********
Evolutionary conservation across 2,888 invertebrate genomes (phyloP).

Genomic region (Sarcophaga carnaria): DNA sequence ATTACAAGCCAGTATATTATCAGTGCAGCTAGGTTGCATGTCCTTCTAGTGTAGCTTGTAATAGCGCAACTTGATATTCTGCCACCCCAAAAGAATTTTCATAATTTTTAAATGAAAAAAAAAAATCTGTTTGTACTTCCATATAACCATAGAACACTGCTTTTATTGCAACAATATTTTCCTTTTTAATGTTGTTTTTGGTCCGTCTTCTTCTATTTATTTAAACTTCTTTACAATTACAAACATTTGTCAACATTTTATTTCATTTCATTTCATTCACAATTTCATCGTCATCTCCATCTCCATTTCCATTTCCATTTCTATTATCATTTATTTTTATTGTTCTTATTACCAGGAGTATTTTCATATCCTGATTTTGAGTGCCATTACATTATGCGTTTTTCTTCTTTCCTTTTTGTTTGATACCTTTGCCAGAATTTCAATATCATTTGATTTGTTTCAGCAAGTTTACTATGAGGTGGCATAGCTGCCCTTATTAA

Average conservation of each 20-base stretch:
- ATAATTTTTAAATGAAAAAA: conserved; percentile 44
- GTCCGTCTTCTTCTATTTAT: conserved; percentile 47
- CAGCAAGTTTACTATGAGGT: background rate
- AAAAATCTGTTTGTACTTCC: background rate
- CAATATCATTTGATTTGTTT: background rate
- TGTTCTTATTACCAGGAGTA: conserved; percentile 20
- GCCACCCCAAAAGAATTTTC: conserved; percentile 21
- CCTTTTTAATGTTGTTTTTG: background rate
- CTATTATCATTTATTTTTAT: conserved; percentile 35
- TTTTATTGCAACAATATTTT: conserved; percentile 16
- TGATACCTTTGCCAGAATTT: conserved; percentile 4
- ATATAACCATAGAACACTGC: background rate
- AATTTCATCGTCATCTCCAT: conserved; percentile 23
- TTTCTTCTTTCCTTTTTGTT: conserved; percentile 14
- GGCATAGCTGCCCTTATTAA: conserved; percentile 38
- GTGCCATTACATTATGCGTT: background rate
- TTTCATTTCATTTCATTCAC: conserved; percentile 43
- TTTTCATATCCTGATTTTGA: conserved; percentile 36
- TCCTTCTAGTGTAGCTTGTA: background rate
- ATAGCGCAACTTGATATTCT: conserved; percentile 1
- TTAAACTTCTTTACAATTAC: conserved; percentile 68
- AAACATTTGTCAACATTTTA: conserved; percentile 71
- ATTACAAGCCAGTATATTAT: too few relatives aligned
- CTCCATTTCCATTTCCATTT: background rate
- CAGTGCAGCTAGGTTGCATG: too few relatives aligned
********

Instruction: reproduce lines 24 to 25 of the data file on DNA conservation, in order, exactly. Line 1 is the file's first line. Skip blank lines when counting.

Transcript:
- TTAAACTTCTTTACAATTAC: conserved; percentile 68
- AAACATTTGTCAACATTTTA: conserved; percentile 71